Pitching Publications – Canadian House & Home & Kimberley
With well over 10 years experience in communications for designers (of all types) I can’t tell you how many times I’ve pitched a story to a magazine. I can however tell you what I’ve learned from my experience and what I tell people when I get asked this question: How do I get my story/products/designs in a magazine?
- Research: Know the magazine/or media outlet you are approaching. Know the regular columns. Know the editors. I am not talking about being BFF’s with all the home editors out there, but you should know their work. After all you are expecting them to get to know yours. How? Read.
- Request editorial calendars. I’ve heard this before from an editor: “I am working on a holiday issue in July, I don’t want to see the beach house photos right now. Thanks.” Editorial Calendars give you knowledge
- Prepare your pitch: Make sure you deliver a well-honed package. Send only your best images and a short summary. If the editor is intrigued, she/he will ask for more. If they ask for 500 words describing the setting don’t send 600 words. If they have a submission form, fill it out. In full. In detail. Omit the emoticons. Cross your T’s.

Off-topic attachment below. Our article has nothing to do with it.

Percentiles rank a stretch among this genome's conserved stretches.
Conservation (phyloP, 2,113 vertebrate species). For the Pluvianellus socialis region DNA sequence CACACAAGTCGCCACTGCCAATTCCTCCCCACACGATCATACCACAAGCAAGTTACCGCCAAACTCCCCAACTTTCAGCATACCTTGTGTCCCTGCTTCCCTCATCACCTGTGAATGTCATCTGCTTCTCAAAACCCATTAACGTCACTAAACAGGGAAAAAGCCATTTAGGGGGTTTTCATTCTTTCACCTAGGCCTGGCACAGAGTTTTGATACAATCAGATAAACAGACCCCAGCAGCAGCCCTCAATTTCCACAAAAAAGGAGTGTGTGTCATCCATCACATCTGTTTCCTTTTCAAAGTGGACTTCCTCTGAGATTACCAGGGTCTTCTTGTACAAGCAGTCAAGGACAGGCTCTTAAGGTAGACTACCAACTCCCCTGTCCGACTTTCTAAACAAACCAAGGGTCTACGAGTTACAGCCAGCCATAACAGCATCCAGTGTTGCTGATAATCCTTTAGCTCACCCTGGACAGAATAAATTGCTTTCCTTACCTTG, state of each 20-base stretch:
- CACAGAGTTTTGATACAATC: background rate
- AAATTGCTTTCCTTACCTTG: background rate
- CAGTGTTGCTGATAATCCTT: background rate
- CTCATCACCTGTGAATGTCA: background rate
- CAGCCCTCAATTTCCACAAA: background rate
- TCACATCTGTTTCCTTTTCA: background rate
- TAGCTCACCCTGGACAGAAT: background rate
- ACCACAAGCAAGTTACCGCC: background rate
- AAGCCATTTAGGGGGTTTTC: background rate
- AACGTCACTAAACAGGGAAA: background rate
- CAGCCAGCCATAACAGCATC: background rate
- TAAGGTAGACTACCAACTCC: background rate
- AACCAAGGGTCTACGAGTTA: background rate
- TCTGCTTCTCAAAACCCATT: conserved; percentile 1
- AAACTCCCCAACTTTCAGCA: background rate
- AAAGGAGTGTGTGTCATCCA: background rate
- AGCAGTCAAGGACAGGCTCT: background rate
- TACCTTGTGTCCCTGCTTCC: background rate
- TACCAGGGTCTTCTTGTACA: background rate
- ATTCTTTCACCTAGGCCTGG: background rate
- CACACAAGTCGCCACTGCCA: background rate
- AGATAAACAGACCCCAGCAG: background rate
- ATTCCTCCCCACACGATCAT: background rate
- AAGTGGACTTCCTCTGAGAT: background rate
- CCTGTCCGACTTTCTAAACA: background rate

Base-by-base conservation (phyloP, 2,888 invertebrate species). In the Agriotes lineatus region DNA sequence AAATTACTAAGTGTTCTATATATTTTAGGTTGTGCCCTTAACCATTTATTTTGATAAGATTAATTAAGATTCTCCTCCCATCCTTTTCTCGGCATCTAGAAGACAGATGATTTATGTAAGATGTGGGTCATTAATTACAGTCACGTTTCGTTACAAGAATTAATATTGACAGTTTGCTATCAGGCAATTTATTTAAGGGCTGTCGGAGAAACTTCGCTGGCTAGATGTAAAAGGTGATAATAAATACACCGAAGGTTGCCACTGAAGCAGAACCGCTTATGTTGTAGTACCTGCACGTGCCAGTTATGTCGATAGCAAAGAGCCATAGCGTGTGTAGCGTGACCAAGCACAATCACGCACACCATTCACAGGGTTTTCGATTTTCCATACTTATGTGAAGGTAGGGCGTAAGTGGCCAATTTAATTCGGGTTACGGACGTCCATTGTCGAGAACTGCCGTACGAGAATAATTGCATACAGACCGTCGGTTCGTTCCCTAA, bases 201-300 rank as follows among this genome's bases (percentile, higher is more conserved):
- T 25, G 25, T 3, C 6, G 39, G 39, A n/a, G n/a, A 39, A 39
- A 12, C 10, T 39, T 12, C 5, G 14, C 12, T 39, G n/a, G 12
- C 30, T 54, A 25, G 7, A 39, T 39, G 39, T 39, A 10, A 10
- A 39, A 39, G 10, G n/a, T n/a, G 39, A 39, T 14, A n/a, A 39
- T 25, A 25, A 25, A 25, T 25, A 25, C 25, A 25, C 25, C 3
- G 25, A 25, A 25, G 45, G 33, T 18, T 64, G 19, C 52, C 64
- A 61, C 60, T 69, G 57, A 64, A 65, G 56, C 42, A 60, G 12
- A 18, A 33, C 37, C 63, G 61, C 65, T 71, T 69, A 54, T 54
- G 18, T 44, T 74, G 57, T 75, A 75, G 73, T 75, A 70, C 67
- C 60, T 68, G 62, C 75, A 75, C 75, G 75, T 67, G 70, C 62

- Smile: You catch more flies with honey, honey. Be kind. Be real. Be you.
- Choose images carefully: In most cases, you can submit low resolution photos but know that you may need to submit high res imagery should your project be selected. Don’t use multiple photography styles. Instead imitate the style of the media outlet you are pursuing. Go with pro photography; make sure the photos are edited well. Remember to include photography credits.
- Credit all vendors correctly: You are a professional. It’s expected.
- Follow up: If your work is declined, ask why. Learn. Try again. I love the story that Kimberley told at the BOD conference about getting her Country House published in Canadian House and Home – when she asked why her pitch hadn’t been accepted, she was told the magazine editors hadn’t had a chance to review. When she followed up (repeatedly) – she got a publication date.